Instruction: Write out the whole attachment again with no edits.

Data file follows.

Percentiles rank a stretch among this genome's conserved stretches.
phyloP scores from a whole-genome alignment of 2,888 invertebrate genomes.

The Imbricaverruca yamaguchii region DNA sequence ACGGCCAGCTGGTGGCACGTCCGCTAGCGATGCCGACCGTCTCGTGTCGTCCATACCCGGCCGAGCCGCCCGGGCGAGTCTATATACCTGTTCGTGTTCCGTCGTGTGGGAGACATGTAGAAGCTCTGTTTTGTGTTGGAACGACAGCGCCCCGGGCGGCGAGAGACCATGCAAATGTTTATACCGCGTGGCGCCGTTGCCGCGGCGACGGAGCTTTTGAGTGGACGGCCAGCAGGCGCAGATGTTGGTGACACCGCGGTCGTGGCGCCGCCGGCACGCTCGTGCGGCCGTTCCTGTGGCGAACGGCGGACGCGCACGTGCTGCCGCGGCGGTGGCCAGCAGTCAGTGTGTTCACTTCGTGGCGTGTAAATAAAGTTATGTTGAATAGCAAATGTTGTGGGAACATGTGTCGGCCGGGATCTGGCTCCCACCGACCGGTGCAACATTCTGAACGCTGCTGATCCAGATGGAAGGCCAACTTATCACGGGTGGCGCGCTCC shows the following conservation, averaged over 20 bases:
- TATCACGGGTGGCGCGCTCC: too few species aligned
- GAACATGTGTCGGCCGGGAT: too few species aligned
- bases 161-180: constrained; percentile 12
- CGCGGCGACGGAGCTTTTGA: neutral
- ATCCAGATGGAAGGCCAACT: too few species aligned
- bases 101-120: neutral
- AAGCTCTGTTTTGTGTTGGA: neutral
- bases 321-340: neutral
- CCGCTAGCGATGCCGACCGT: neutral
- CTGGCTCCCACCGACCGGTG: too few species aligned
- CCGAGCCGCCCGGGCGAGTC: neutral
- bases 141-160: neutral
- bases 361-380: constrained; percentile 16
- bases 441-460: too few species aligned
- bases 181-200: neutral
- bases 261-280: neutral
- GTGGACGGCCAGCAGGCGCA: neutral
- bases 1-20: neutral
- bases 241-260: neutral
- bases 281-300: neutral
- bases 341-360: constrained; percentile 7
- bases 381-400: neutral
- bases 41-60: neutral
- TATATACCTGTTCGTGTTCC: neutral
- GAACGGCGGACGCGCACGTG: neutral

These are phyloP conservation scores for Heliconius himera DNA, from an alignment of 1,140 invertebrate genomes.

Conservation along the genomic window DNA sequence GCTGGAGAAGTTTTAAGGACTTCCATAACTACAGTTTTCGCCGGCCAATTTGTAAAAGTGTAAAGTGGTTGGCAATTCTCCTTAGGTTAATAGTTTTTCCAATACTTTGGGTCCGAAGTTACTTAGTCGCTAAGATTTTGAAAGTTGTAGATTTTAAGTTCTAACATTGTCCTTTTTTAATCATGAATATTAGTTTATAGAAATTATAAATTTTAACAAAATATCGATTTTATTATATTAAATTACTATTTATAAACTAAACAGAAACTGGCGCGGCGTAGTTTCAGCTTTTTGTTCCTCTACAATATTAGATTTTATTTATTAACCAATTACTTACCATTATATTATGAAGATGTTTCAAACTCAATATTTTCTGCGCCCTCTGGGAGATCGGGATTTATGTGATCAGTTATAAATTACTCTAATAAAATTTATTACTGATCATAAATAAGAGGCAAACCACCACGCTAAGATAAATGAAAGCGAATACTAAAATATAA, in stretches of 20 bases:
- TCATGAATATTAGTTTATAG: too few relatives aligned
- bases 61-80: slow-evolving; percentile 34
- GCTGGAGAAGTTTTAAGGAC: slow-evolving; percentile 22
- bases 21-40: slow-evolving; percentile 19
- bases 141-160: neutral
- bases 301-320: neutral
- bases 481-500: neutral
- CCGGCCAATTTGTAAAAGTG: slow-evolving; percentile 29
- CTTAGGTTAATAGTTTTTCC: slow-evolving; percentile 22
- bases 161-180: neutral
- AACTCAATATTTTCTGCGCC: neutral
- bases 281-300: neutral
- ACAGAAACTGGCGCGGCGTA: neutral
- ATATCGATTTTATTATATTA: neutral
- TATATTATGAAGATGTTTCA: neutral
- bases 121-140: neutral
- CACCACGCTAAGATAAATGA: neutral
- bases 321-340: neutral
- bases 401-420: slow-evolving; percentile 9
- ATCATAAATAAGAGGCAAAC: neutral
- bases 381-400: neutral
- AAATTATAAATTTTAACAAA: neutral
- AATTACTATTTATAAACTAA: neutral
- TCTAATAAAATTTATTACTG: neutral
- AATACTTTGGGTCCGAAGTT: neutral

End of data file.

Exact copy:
Percentiles rank a stretch among this genome's conserved stretches.
phyloP scores from a whole-genome alignment of 2,888 invertebrate genomes.

The Imbricaverruca yamaguchii region DNA sequence ACGGCCAGCTGGTGGCACGTCCGCTAGCGATGCCGACCGTCTCGTGTCGTCCATACCCGGCCGAGCCGCCCGGGCGAGTCTATATACCTGTTCGTGTTCCGTCGTGTGGGAGACATGTAGAAGCTCTGTTTTGTGTTGGAACGACAGCGCCCCGGGCGGCGAGAGACCATGCAAATGTTTATACCGCGTGGCGCCGTTGCCGCGGCGACGGAGCTTTTGAGTGGACGGCCAGCAGGCGCAGATGTTGGTGACACCGCGGTCGTGGCGCCGCCGGCACGCTCGTGCGGCCGTTCCTGTGGCGAACGGCGGACGCGCACGTGCTGCCGCGGCGGTGGCCAGCAGTCAGTGTGTTCACTTCGTGGCGTGTAAATAAAGTTATGTTGAATAGCAAATGTTGTGGGAACATGTGTCGGCCGGGATCTGGCTCCCACCGACCGGTGCAACATTCTGAACGCTGCTGATCCAGATGGAAGGCCAACTTATCACGGGTGGCGCGCTCC shows the following conservation, averaged over 20 bases:
- TATCACGGGTGGCGCGCTCC: too few species aligned
- GAACATGTGTCGGCCGGGAT: too few species aligned
- bases 161-180: constrained; percentile 12
- CGCGGCGACGGAGCTTTTGA: neutral
- ATCCAGATGGAAGGCCAACT: too few species aligned
- bases 101-120: neutral
- AAGCTCTGTTTTGTGTTGGA: neutral
- bases 321-340: neutral
- CCGCTAGCGATGCCGACCGT: neutral
- CTGGCTCCCACCGACCGGTG: too few species aligned
- CCGAGCCGCCCGGGCGAGTC: neutral
- bases 141-160: neutral
- bases 361-380: constrained; percentile 16
- bases 441-460: too few species aligned
- bases 181-200: neutral
- bases 261-280: neutral
- GTGGACGGCCAGCAGGCGCA: neutral
- bases 1-20: neutral
- bases 241-260: neutral
- bases 281-300: neutral
- bases 341-360: constrained; percentile 7
- bases 381-400: neutral
- bases 41-60: neutral
- TATATACCTGTTCGTGTTCC: neutral
- GAACGGCGGACGCGCACGTG: neutral

These are phyloP conservation scores for Heliconius himera DNA, from an alignment of 1,140 invertebrate genomes.

Conservation along the genomic window DNA sequence GCTGGAGAAGTTTTAAGGACTTCCATAACTACAGTTTTCGCCGGCCAATTTGTAAAAGTGTAAAGTGGTTGGCAATTCTCCTTAGGTTAATAGTTTTTCCAATACTTTGGGTCCGAAGTTACTTAGTCGCTAAGATTTTGAAAGTTGTAGATTTTAAGTTCTAACATTGTCCTTTTTTAATCATGAATATTAGTTTATAGAAATTATAAATTTTAACAAAATATCGATTTTATTATATTAAATTACTATTTATAAACTAAACAGAAACTGGCGCGGCGTAGTTTCAGCTTTTTGTTCCTCTACAATATTAGATTTTATTTATTAACCAATTACTTACCATTATATTATGAAGATGTTTCAAACTCAATATTTTCTGCGCCCTCTGGGAGATCGGGATTTATGTGATCAGTTATAAATTACTCTAATAAAATTTATTACTGATCATAAATAAGAGGCAAACCACCACGCTAAGATAAATGAAAGCGAATACTAAAATATAA, in stretches of 20 bases:
- TCATGAATATTAGTTTATAG: too few relatives aligned
- bases 61-80: slow-evolving; percentile 34
- GCTGGAGAAGTTTTAAGGAC: slow-evolving; percentile 22
- bases 21-40: slow-evolving; percentile 19
- bases 141-160: neutral
- bases 301-320: neutral
- bases 481-500: neutral
- CCGGCCAATTTGTAAAAGTG: slow-evolving; percentile 29
- CTTAGGTTAATAGTTTTTCC: slow-evolving; percentile 22
- bases 161-180: neutral
- AACTCAATATTTTCTGCGCC: neutral
- bases 281-300: neutral
- ACAGAAACTGGCGCGGCGTA: neutral
- ATATCGATTTTATTATATTA: neutral
- TATATTATGAAGATGTTTCA: neutral
- bases 121-140: neutral
- CACCACGCTAAGATAAATGA: neutral
- bases 321-340: neutral
- bases 401-420: slow-evolving; percentile 9
- ATCATAAATAAGAGGCAAAC: neutral
- bases 381-400: neutral
- AAATTATAAATTTTAACAAA: neutral
- AATTACTATTTATAAACTAA: neutral
- TCTAATAAAATTTATTACTG: neutral
- AATACTTTGGGTCCGAAGTT: neutral